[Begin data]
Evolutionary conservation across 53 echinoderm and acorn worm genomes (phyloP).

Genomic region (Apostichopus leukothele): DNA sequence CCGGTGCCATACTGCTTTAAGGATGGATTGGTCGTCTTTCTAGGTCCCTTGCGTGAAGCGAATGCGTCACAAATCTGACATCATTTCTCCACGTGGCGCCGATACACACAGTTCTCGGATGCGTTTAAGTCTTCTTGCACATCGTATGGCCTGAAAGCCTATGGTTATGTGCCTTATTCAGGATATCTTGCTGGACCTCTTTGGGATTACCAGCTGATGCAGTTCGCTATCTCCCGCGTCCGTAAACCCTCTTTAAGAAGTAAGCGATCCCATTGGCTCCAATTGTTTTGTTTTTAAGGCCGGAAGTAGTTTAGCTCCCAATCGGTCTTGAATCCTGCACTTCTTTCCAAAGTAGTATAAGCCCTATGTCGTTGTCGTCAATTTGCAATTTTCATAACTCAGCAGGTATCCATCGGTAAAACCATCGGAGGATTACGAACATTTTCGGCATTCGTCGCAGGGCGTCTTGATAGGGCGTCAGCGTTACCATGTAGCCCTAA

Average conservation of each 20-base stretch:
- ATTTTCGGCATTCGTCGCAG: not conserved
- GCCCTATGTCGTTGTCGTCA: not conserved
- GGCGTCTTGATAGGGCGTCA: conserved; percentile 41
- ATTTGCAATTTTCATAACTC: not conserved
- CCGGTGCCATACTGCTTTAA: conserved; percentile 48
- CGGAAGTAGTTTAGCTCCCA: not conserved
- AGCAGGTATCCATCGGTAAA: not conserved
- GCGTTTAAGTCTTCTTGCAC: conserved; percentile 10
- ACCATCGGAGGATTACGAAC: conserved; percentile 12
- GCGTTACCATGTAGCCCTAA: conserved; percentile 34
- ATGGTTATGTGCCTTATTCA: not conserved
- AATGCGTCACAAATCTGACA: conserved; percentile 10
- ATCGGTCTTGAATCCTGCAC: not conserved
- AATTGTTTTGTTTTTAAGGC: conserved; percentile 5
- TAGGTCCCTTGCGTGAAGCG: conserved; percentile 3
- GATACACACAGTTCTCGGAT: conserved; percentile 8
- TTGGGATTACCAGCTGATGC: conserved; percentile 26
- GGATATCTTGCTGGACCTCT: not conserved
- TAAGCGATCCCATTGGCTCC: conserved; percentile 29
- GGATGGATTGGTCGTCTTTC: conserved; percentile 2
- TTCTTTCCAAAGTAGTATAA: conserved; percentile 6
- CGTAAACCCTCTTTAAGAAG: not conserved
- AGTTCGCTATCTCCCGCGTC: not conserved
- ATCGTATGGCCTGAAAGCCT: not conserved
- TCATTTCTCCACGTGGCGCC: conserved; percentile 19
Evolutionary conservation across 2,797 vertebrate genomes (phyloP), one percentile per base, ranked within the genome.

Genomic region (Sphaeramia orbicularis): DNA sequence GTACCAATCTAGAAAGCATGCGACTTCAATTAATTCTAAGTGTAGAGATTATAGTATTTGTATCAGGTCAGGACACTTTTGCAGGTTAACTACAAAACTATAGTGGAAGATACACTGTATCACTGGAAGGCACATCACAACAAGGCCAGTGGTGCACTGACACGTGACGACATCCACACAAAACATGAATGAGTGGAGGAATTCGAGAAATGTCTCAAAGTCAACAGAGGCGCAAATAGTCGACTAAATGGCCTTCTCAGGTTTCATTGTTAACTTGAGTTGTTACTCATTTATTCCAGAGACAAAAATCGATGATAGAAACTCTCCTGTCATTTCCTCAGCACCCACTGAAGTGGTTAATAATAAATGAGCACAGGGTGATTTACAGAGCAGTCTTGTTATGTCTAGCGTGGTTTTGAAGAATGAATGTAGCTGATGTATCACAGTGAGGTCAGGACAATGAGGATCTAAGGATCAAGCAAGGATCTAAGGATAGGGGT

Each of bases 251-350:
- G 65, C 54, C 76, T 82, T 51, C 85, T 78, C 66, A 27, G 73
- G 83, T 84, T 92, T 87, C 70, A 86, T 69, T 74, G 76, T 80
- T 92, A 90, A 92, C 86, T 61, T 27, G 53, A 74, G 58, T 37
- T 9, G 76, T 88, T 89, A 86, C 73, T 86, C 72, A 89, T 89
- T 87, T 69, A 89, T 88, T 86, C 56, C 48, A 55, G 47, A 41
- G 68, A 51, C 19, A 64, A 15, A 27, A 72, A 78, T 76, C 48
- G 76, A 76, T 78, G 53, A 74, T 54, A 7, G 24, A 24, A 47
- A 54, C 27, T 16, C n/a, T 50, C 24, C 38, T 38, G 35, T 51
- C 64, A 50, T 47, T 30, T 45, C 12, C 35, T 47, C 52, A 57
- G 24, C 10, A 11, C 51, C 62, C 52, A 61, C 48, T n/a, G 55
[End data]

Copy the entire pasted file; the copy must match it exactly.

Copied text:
Evolutionary conservation across 53 echinoderm and acorn worm genomes (phyloP).

Genomic region (Apostichopus leukothele): DNA sequence CCGGTGCCATACTGCTTTAAGGATGGATTGGTCGTCTTTCTAGGTCCCTTGCGTGAAGCGAATGCGTCACAAATCTGACATCATTTCTCCACGTGGCGCCGATACACACAGTTCTCGGATGCGTTTAAGTCTTCTTGCACATCGTATGGCCTGAAAGCCTATGGTTATGTGCCTTATTCAGGATATCTTGCTGGACCTCTTTGGGATTACCAGCTGATGCAGTTCGCTATCTCCCGCGTCCGTAAACCCTCTTTAAGAAGTAAGCGATCCCATTGGCTCCAATTGTTTTGTTTTTAAGGCCGGAAGTAGTTTAGCTCCCAATCGGTCTTGAATCCTGCACTTCTTTCCAAAGTAGTATAAGCCCTATGTCGTTGTCGTCAATTTGCAATTTTCATAACTCAGCAGGTATCCATCGGTAAAACCATCGGAGGATTACGAACATTTTCGGCATTCGTCGCAGGGCGTCTTGATAGGGCGTCAGCGTTACCATGTAGCCCTAA

Average conservation of each 20-base stretch:
- ATTTTCGGCATTCGTCGCAG: not conserved
- GCCCTATGTCGTTGTCGTCA: not conserved
- GGCGTCTTGATAGGGCGTCA: conserved; percentile 41
- ATTTGCAATTTTCATAACTC: not conserved
- CCGGTGCCATACTGCTTTAA: conserved; percentile 48
- CGGAAGTAGTTTAGCTCCCA: not conserved
- AGCAGGTATCCATCGGTAAA: not conserved
- GCGTTTAAGTCTTCTTGCAC: conserved; percentile 10
- ACCATCGGAGGATTACGAAC: conserved; percentile 12
- GCGTTACCATGTAGCCCTAA: conserved; percentile 34
- ATGGTTATGTGCCTTATTCA: not conserved
- AATGCGTCACAAATCTGACA: conserved; percentile 10
- ATCGGTCTTGAATCCTGCAC: not conserved
- AATTGTTTTGTTTTTAAGGC: conserved; percentile 5
- TAGGTCCCTTGCGTGAAGCG: conserved; percentile 3
- GATACACACAGTTCTCGGAT: conserved; percentile 8
- TTGGGATTACCAGCTGATGC: conserved; percentile 26
- GGATATCTTGCTGGACCTCT: not conserved
- TAAGCGATCCCATTGGCTCC: conserved; percentile 29
- GGATGGATTGGTCGTCTTTC: conserved; percentile 2
- TTCTTTCCAAAGTAGTATAA: conserved; percentile 6
- CGTAAACCCTCTTTAAGAAG: not conserved
- AGTTCGCTATCTCCCGCGTC: not conserved
- ATCGTATGGCCTGAAAGCCT: not conserved
- TCATTTCTCCACGTGGCGCC: conserved; percentile 19
Evolutionary conservation across 2,797 vertebrate genomes (phyloP), one percentile per base, ranked within the genome.

Genomic region (Sphaeramia orbicularis): DNA sequence GTACCAATCTAGAAAGCATGCGACTTCAATTAATTCTAAGTGTAGAGATTATAGTATTTGTATCAGGTCAGGACACTTTTGCAGGTTAACTACAAAACTATAGTGGAAGATACACTGTATCACTGGAAGGCACATCACAACAAGGCCAGTGGTGCACTGACACGTGACGACATCCACACAAAACATGAATGAGTGGAGGAATTCGAGAAATGTCTCAAAGTCAACAGAGGCGCAAATAGTCGACTAAATGGCCTTCTCAGGTTTCATTGTTAACTTGAGTTGTTACTCATTTATTCCAGAGACAAAAATCGATGATAGAAACTCTCCTGTCATTTCCTCAGCACCCACTGAAGTGGTTAATAATAAATGAGCACAGGGTGATTTACAGAGCAGTCTTGTTATGTCTAGCGTGGTTTTGAAGAATGAATGTAGCTGATGTATCACAGTGAGGTCAGGACAATGAGGATCTAAGGATCAAGCAAGGATCTAAGGATAGGGGT

Each of bases 251-350:
- G 65, C 54, C 76, T 82, T 51, C 85, T 78, C 66, A 27, G 73
- G 83, T 84, T 92, T 87, C 70, A 86, T 69, T 74, G 76, T 80
- T 92, A 90, A 92, C 86, T 61, T 27, G 53, A 74, G 58, T 37
- T 9, G 76, T 88, T 89, A 86, C 73, T 86, C 72, A 89, T 89
- T 87, T 69, A 89, T 88, T 86, C 56, C 48, A 55, G 47, A 41
- G 68, A 51, C 19, A 64, A 15, A 27, A 72, A 78, T 76, C 48
- G 76, A 76, T 78, G 53, A 74, T 54, A 7, G 24, A 24, A 47
- A 54, C 27, T 16, C n/a, T 50, C 24, C 38, T 38, G 35, T 51
- C 64, A 50, T 47, T 30, T 45, C 12, C 35, T 47, C 52, A 57
- G 24, C 10, A 11, C 51, C 62, C 52, A 61, C 48, T n/a, G 55